Hiring “A” level employees is one of the biggest challenges agencies face. To ensure we were hiring the best AdWords managers our agency developed a PPC aptitude test.
PPC aptitude test
Here’s an example of some of the questions we asked on our test:
The goal of the test was to learn how potential new hires worked through problems. We also wanted to find out how dedicated and resourceful they were.
The best hires always provided the most complete and thorough answers.
You can download our PPC Test below. The test can be used help you figure out who should be managing your AdWords account(s). You can use the test questions to screen potential new hires, or feel out freelance PPC managers.
AdWords specialist salary
Salaries for AdWords specialists depend a lot on the of the size of an agency, and the specific demands of their clients.
The Creative Group’s 2018 average salary figures for Search Engine Marketers are listed in the table below.
AdWords Consultant Rates
The average rate for the top AdWords freelancers on a site like Upwork is approximately $90/hour.
Freelance rates may vary based on the complexity of the business they serve. Keep in mind that although more expensive does not mean better, good AdWords help is not cheap.
Agency rates can be much higher than this. It's common to pay an agency $100 to $200 an hour for services. But most agencies charge a monthly fee for their services, so the hourly rate is blended amongst resources.
AdWords Management Fees
AdWords account management fees vary a lot based on the quality of the agency.
My agency is almost always the most expensive provider when pitching a prospective client. But we also generate some of the best results in the industry, year-after-year.
Management fees also vary from agency to agency depending on how the agency bills their clients. Some agencies bill based on a blended hourly rate. Others bill based on a percentage of Ad spend.
Blended billing formula
I always found a blended model involving a monthly retainer based on client ad-spend was the best billing formula.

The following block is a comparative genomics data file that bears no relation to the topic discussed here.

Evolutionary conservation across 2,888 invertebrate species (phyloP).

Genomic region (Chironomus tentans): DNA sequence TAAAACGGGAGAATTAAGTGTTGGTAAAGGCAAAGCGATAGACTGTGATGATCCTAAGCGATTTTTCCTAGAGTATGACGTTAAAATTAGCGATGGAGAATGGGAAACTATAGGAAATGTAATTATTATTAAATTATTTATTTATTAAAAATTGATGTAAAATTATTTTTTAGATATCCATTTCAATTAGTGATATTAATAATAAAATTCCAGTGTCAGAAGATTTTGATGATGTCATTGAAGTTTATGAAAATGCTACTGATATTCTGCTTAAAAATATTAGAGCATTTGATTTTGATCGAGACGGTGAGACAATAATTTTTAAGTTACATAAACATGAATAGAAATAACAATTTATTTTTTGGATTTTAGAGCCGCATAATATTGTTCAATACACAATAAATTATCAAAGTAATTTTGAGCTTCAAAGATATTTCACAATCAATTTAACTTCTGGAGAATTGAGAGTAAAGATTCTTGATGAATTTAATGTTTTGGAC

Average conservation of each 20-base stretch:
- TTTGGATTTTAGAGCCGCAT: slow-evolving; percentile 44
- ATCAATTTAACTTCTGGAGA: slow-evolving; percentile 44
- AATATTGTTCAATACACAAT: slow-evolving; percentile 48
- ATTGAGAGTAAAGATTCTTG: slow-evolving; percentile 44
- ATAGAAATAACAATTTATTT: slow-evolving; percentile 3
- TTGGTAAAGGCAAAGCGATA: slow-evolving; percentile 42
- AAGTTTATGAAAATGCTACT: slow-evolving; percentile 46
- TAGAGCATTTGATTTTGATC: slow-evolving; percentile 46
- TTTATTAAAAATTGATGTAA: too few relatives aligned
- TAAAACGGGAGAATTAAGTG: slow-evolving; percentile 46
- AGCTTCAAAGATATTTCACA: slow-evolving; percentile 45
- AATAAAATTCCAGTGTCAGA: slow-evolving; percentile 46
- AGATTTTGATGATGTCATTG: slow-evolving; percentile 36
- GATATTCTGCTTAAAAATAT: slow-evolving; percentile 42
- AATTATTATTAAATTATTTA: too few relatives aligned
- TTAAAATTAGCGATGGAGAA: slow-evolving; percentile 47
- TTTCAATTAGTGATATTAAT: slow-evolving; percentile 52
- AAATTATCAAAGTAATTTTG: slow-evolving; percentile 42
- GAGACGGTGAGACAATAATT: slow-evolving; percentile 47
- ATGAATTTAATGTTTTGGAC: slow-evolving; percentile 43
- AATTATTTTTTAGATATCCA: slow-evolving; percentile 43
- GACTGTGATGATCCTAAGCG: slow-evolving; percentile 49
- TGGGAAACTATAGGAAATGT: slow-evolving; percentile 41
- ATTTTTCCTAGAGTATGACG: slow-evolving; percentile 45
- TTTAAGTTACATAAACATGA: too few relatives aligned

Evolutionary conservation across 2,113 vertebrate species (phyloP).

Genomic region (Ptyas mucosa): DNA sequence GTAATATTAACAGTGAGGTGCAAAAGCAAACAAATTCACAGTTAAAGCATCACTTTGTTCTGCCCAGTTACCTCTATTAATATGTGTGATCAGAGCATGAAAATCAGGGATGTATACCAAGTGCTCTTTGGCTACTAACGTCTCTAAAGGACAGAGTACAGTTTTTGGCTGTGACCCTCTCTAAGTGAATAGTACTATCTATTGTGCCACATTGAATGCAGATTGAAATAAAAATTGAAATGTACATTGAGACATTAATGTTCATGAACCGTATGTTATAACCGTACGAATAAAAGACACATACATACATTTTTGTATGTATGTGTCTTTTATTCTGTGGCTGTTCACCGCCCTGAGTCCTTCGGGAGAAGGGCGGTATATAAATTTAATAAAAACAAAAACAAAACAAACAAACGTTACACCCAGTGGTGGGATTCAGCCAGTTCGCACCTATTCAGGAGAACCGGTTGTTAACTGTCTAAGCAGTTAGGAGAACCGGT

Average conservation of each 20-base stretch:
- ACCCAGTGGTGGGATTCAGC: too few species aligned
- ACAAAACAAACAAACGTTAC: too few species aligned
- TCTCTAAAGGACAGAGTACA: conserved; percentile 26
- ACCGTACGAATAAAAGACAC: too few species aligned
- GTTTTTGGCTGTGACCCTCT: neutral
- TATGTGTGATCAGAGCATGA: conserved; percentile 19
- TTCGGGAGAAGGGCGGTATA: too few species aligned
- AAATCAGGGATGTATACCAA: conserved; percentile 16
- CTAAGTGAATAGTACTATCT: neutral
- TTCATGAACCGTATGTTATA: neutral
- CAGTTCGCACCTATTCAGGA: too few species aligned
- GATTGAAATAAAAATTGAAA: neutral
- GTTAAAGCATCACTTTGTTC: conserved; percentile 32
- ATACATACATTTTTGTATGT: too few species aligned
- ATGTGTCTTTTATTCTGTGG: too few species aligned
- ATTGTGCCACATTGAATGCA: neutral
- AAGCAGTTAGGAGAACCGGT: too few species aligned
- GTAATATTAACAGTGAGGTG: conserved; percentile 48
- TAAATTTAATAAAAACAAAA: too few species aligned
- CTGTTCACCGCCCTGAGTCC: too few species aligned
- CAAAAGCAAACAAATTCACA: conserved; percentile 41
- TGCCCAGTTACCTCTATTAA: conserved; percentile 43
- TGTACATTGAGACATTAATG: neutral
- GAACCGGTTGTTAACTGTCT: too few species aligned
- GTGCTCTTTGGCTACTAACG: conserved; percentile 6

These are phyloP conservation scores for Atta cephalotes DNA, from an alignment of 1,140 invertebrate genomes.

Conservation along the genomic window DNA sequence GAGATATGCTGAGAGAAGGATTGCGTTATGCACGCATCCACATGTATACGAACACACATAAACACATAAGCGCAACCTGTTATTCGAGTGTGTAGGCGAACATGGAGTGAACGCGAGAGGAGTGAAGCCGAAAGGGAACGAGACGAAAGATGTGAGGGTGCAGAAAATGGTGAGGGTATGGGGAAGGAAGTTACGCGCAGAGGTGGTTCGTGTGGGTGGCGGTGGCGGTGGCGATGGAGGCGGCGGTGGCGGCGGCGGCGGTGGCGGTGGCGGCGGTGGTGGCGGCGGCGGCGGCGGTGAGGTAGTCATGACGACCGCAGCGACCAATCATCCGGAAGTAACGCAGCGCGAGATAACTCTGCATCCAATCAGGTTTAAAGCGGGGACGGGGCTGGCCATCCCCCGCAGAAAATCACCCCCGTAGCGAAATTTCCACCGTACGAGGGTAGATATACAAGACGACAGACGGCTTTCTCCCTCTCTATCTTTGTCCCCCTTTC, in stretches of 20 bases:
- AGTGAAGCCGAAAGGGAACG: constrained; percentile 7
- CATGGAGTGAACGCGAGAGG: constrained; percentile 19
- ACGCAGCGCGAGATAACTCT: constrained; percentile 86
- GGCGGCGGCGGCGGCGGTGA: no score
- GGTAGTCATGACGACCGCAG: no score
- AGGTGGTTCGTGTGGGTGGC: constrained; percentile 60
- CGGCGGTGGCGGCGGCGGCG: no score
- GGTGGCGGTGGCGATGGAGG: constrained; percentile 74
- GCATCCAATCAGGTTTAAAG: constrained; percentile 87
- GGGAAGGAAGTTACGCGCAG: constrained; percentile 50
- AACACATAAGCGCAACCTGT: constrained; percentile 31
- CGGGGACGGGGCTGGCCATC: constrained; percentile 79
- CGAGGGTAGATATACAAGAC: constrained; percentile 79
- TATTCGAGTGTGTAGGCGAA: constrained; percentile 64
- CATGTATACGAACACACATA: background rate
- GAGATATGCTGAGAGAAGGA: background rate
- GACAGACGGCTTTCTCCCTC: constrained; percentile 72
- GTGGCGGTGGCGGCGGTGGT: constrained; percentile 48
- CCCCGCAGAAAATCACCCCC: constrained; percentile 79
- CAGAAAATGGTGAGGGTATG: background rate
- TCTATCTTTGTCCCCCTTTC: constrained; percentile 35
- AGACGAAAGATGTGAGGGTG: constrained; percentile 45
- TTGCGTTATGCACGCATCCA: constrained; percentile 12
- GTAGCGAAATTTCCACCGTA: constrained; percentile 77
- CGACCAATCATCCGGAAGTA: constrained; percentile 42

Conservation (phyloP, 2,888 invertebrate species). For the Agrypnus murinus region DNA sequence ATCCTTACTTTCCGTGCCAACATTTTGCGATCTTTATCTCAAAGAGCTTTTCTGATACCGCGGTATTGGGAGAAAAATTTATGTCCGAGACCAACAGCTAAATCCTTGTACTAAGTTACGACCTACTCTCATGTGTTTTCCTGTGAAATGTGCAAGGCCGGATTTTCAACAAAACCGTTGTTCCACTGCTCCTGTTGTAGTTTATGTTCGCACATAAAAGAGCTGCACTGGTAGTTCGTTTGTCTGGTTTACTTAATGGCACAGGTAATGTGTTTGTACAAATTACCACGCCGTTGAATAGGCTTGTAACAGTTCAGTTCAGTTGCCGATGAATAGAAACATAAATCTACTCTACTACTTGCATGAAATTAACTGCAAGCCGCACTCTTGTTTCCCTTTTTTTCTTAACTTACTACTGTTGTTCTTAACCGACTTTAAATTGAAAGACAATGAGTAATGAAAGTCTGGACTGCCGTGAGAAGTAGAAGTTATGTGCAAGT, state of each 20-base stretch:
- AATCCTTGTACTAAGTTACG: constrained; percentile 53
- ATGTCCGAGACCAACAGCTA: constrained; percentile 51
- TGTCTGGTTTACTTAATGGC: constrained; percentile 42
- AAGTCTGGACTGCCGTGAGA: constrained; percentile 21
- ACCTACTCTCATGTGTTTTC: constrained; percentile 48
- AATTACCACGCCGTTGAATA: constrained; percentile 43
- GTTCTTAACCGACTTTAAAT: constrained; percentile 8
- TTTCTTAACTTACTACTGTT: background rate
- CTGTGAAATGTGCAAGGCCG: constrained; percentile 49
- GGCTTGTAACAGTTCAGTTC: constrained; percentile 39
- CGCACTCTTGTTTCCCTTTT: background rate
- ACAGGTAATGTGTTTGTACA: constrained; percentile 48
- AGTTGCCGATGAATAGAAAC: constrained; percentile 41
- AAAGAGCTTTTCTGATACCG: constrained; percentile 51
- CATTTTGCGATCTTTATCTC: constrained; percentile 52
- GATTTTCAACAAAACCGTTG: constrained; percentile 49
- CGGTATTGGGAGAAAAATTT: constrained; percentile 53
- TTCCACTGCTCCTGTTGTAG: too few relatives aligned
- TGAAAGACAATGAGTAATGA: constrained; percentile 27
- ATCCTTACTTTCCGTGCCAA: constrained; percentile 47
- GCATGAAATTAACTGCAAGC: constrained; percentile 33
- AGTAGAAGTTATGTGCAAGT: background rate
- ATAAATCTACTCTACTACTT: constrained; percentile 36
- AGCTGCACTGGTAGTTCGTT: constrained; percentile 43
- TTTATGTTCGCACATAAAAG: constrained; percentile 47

This billing formula allowed our clients to plan their monthly fees based on how well their account was doing. The blended formula also allowed the agency to be paid up-front for their work.
Blended billing formula example
If a client anticipates spending $5,000 in AdWords in a month, they would pay a 15% to 20% retainer.
$5,000 X 20% = $1,000 monthly account management fees + $2,500 build fee.
This model also involved a new account “build fee.” There's a lot of front-end work that goes into setting up a new account. The build fees cover the agencies work. It also protects the agency against the client walking from a contract in the first month.
The build fee was calculated at 2.5X the monthly retainer.
$1,000 retainer X 2.5 = $2,500
To learn more about how to budget for Adwords, check out our AdWords Budget Calculator. Our budget calculator will help you see how AdWords can affect your current sales model.
Want to learn how to manage AdWords accounts?
Find a business who can use your help, and blow away their existing results.
Like my clients back in 2005, many businesses try to manage their own AdWords accounts. They are blissfully ignorant and produce below-average results.
Sure, managing your AdWords account in-house can help you avoid agency management fees. But that's being penny-wise and pound foolish!
To run a successful in-house campaign, a company has to invest in learning how to use AdWords. They also need to learn PPC strategy. Finally, they need to have the time available to log into AdWords daily and make changes.
There’s a steep learning curve to figuring out AdWords on your own. This learning curve can involve a lot of frustration, and wasted money.
If you're interested in jumping this learning curve, Jeffalytics can help.
PPC Mastery Course training program
Our AdWords Training program, Google Ads Mastery Course teaches you agency-level Adwords techniques.
This training program uses the same methodology I used to train new hires as a marketing manager. These are the same strategies and techniques I used to generate over a million leads in AdWords.
To learn more about what it takes to become an AdWords specialist, check our free 10,000+ word tutorial on Google Ads.